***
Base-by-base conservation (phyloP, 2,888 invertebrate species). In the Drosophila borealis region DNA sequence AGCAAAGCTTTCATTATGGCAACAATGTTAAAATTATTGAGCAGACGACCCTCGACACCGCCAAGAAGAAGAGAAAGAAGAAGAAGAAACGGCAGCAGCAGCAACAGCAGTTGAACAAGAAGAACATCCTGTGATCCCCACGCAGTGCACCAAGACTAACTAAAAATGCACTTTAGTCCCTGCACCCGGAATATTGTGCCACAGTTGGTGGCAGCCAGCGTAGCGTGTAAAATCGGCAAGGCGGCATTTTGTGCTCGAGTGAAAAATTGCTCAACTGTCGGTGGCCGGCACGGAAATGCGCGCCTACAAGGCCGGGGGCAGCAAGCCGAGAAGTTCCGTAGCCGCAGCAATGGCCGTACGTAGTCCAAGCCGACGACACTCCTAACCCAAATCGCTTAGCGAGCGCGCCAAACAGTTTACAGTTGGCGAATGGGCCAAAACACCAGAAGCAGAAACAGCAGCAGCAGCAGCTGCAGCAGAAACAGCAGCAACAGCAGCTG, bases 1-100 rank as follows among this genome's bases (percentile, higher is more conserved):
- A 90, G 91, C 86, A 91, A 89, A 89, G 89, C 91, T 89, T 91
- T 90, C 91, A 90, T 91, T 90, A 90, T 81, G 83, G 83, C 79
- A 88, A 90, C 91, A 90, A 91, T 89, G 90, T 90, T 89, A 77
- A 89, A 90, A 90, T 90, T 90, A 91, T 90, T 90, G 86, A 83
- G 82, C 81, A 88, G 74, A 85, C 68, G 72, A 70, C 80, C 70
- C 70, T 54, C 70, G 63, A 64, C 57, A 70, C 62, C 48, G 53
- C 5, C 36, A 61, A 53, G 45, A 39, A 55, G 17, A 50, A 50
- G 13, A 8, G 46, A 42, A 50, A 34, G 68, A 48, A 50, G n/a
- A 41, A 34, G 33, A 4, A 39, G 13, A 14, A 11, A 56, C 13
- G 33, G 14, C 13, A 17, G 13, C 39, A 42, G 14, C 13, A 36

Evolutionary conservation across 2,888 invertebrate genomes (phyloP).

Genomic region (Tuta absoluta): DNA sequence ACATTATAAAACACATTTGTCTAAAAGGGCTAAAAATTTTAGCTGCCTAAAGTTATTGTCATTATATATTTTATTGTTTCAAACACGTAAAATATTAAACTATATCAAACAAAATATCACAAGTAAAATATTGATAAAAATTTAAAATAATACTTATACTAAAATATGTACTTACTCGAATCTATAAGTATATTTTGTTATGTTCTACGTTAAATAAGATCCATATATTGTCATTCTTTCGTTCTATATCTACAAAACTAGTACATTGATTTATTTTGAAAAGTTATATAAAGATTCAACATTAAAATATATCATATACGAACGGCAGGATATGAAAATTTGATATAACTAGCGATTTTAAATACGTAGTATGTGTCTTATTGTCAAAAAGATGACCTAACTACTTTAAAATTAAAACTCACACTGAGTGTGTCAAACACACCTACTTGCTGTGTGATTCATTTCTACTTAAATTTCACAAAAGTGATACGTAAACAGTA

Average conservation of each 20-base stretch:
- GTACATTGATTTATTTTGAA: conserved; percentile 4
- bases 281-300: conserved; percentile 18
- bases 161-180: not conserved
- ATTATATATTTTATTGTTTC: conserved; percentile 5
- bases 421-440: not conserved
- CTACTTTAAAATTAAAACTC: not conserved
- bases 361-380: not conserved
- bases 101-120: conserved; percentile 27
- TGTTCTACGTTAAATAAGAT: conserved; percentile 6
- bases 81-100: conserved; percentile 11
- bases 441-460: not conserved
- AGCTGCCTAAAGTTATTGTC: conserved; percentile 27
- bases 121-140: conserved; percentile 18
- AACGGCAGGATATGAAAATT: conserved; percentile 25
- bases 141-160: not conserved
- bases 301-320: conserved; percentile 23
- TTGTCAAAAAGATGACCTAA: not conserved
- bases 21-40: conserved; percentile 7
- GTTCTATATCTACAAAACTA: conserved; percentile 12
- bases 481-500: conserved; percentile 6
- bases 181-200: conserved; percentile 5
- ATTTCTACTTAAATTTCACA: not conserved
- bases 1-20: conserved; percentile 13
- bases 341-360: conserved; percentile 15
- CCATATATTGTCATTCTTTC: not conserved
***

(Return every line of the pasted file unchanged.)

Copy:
Base-by-base conservation (phyloP, 2,888 invertebrate species). In the Drosophila borealis region DNA sequence AGCAAAGCTTTCATTATGGCAACAATGTTAAAATTATTGAGCAGACGACCCTCGACACCGCCAAGAAGAAGAGAAAGAAGAAGAAGAAACGGCAGCAGCAGCAACAGCAGTTGAACAAGAAGAACATCCTGTGATCCCCACGCAGTGCACCAAGACTAACTAAAAATGCACTTTAGTCCCTGCACCCGGAATATTGTGCCACAGTTGGTGGCAGCCAGCGTAGCGTGTAAAATCGGCAAGGCGGCATTTTGTGCTCGAGTGAAAAATTGCTCAACTGTCGGTGGCCGGCACGGAAATGCGCGCCTACAAGGCCGGGGGCAGCAAGCCGAGAAGTTCCGTAGCCGCAGCAATGGCCGTACGTAGTCCAAGCCGACGACACTCCTAACCCAAATCGCTTAGCGAGCGCGCCAAACAGTTTACAGTTGGCGAATGGGCCAAAACACCAGAAGCAGAAACAGCAGCAGCAGCAGCTGCAGCAGAAACAGCAGCAACAGCAGCTG, bases 1-100 rank as follows among this genome's bases (percentile, higher is more conserved):
- A 90, G 91, C 86, A 91, A 89, A 89, G 89, C 91, T 89, T 91
- T 90, C 91, A 90, T 91, T 90, A 90, T 81, G 83, G 83, C 79
- A 88, A 90, C 91, A 90, A 91, T 89, G 90, T 90, T 89, A 77
- A 89, A 90, A 90, T 90, T 90, A 91, T 90, T 90, G 86, A 83
- G 82, C 81, A 88, G 74, A 85, C 68, G 72, A 70, C 80, C 70
- C 70, T 54, C 70, G 63, A 64, C 57, A 70, C 62, C 48, G 53
- C 5, C 36, A 61, A 53, G 45, A 39, A 55, G 17, A 50, A 50
- G 13, A 8, G 46, A 42, A 50, A 34, G 68, A 48, A 50, G n/a
- A 41, A 34, G 33, A 4, A 39, G 13, A 14, A 11, A 56, C 13
- G 33, G 14, C 13, A 17, G 13, C 39, A 42, G 14, C 13, A 36

Evolutionary conservation across 2,888 invertebrate genomes (phyloP).

Genomic region (Tuta absoluta): DNA sequence ACATTATAAAACACATTTGTCTAAAAGGGCTAAAAATTTTAGCTGCCTAAAGTTATTGTCATTATATATTTTATTGTTTCAAACACGTAAAATATTAAACTATATCAAACAAAATATCACAAGTAAAATATTGATAAAAATTTAAAATAATACTTATACTAAAATATGTACTTACTCGAATCTATAAGTATATTTTGTTATGTTCTACGTTAAATAAGATCCATATATTGTCATTCTTTCGTTCTATATCTACAAAACTAGTACATTGATTTATTTTGAAAAGTTATATAAAGATTCAACATTAAAATATATCATATACGAACGGCAGGATATGAAAATTTGATATAACTAGCGATTTTAAATACGTAGTATGTGTCTTATTGTCAAAAAGATGACCTAACTACTTTAAAATTAAAACTCACACTGAGTGTGTCAAACACACCTACTTGCTGTGTGATTCATTTCTACTTAAATTTCACAAAAGTGATACGTAAACAGTA

Average conservation of each 20-base stretch:
- GTACATTGATTTATTTTGAA: conserved; percentile 4
- bases 281-300: conserved; percentile 18
- bases 161-180: not conserved
- ATTATATATTTTATTGTTTC: conserved; percentile 5
- bases 421-440: not conserved
- CTACTTTAAAATTAAAACTC: not conserved
- bases 361-380: not conserved
- bases 101-120: conserved; percentile 27
- TGTTCTACGTTAAATAAGAT: conserved; percentile 6
- bases 81-100: conserved; percentile 11
- bases 441-460: not conserved
- AGCTGCCTAAAGTTATTGTC: conserved; percentile 27
- bases 121-140: conserved; percentile 18
- AACGGCAGGATATGAAAATT: conserved; percentile 25
- bases 141-160: not conserved
- bases 301-320: conserved; percentile 23
- TTGTCAAAAAGATGACCTAA: not conserved
- bases 21-40: conserved; percentile 7
- GTTCTATATCTACAAAACTA: conserved; percentile 12
- bases 481-500: conserved; percentile 6
- bases 181-200: conserved; percentile 5
- ATTTCTACTTAAATTTCACA: not conserved
- bases 1-20: conserved; percentile 13
- bases 341-360: conserved; percentile 15
- CCATATATTGTCATTCTTTC: not conserved